• September 2003
  • Vol. 4, No. 7

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Flexible Funding Demonstration Projects Show Promise

The President's recent child welfare proposal would allow States the option to receive their foster care funding as a flexible grant. This flexibility will help States enhance the array of services for families and improve outcomes for children. While this proposal is still pending, demonstration projects are already exhibiting some of its promise on a smaller scale.

Under the child welfare waiver demonstration authority, four States--Indiana, North Carolina, Ohio, and Oregon--are providing counties or other local entities the opportunity to use Title IV-E funds more flexibly to prevent foster care placement, facilitate reunification and otherwise ensure safe, permanent outcomes for children. Participating counties' total Title IV-E allotment is fixed by agreement with the State. These States have arrangements with participating counties to share risks and rewards if expenses are either below or above their planned Title IV-E allotment.

Three of the States have submitted final evaluations reporting outcomes for children based on their first 5 years of implementation. Selected findings include:

  • In North Carolina, researchers found the probability of out-of-home placement following a substantiated report of abuse or neglect declined more dramatically in the demonstration counties than in comparison counties during the 5 years of the project.
  • In Ohio, researchers found demonstration counties were more likely than comparison counties to express a strong commitment to prevention, target new prevention activities to areas previously identified as insufficient, and target services to particular populations identified as in need of services. The evaluation's analysis of outcomes did not suggest significant differences between demonstration counties as a group and the comparison counties on either safety outcomes or permanency rates; however, individual demonstration counties did show significant differences that could be attributed to the waiver (e.g., in two counties children had shorter stays in foster care before being adopted).
  • Oregon's final evaluation report found children were more likely to remain in their own homes in localities where the child welfare agency had access to flexible funds through the Title IV-E waiver or through a State-funded System of Care initiative. Children in the localities with access to both waiver and System of Care funds were more than 3 times as likely to remain at home as children in localities that did not have access to either source of flexible funding.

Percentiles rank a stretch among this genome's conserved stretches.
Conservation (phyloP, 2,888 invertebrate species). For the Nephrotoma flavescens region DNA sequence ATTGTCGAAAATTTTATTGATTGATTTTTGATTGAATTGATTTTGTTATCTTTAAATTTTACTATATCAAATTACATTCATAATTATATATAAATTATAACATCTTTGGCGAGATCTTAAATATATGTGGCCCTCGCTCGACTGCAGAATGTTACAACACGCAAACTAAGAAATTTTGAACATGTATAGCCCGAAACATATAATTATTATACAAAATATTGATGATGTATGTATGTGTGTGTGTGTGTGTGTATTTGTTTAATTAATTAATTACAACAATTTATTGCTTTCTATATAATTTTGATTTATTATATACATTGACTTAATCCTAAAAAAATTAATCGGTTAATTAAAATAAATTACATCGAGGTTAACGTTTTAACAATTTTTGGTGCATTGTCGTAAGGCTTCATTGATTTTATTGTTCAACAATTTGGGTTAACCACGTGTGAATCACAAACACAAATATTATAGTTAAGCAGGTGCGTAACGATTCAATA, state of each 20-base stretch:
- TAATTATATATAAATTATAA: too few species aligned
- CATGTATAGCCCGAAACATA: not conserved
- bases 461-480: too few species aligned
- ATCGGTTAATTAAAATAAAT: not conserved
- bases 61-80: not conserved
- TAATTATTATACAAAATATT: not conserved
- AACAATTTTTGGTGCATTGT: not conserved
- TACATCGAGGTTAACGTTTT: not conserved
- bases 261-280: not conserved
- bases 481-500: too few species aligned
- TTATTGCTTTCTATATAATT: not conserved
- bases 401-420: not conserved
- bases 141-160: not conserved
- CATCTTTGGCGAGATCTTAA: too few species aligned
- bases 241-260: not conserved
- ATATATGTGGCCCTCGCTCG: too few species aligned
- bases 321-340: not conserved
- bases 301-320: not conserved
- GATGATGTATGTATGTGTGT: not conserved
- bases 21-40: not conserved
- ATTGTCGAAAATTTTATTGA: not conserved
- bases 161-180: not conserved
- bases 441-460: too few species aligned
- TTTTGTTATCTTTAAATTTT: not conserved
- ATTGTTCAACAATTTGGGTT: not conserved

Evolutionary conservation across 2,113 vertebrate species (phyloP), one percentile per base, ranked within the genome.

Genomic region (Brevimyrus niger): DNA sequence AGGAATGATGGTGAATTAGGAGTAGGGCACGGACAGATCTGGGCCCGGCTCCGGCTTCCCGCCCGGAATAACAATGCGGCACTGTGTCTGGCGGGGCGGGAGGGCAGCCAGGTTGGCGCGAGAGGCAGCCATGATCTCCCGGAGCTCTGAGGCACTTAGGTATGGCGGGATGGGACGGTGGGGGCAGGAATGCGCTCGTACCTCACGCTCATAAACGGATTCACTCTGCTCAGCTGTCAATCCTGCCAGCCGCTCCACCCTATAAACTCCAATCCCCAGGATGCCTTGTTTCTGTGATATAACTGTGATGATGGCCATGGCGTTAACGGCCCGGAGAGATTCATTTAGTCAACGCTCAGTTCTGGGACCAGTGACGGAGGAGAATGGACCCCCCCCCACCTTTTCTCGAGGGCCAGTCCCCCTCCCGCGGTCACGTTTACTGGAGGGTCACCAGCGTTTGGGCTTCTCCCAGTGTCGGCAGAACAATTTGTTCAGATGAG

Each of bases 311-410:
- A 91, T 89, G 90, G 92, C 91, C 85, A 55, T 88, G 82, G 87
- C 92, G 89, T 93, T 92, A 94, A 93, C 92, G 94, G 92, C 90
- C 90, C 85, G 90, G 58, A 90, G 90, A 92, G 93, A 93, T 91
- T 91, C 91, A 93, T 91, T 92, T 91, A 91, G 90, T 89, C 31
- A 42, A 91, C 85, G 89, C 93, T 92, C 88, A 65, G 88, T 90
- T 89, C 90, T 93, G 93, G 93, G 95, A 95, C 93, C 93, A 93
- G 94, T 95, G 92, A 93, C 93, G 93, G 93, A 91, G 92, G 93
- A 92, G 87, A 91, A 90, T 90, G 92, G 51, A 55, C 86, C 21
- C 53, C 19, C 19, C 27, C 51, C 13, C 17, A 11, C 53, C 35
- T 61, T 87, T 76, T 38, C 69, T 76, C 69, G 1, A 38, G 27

Strategies employed to achieve these outcomes varied greatly by State and locality. Some of the services funded through the waiver include:

  • Assessment
  • Family support, family reunification, and child and family counseling
  • Enhanced visitation
  • Family decision meetings
  • Parenting, homemaker, and job-related education
  • Adoption services
  • Substance abuse and mental health treatment

In Ohio, counties developed their own managed care strategies for expenditures, including establishing capitated or case-rate contracts with private providers; developing utilization review strategies such as pre-placement and period review processes; increasing incentives to enhance foster care provider networks; and establishing quality assurance procedures.

These demonstration projects show that, when coupled with strong leadership and a willingness to deploy new practice tools, flexible funding can be an important catalyst toward achieving better outcomes for children and families. Detailed information about these and other demonstration projects can be found on the Children's Bureau website at www.acf.hhs.gov/programs/cb/initiatives/cwwaiver.htm.

Related Items

Read more about the proposed Child Welfare Program Option in "HHS Assistant Secretary Testifies Before Congress on the President's Child Welfare Proposal" in the August issue of Children's Bureau Express.

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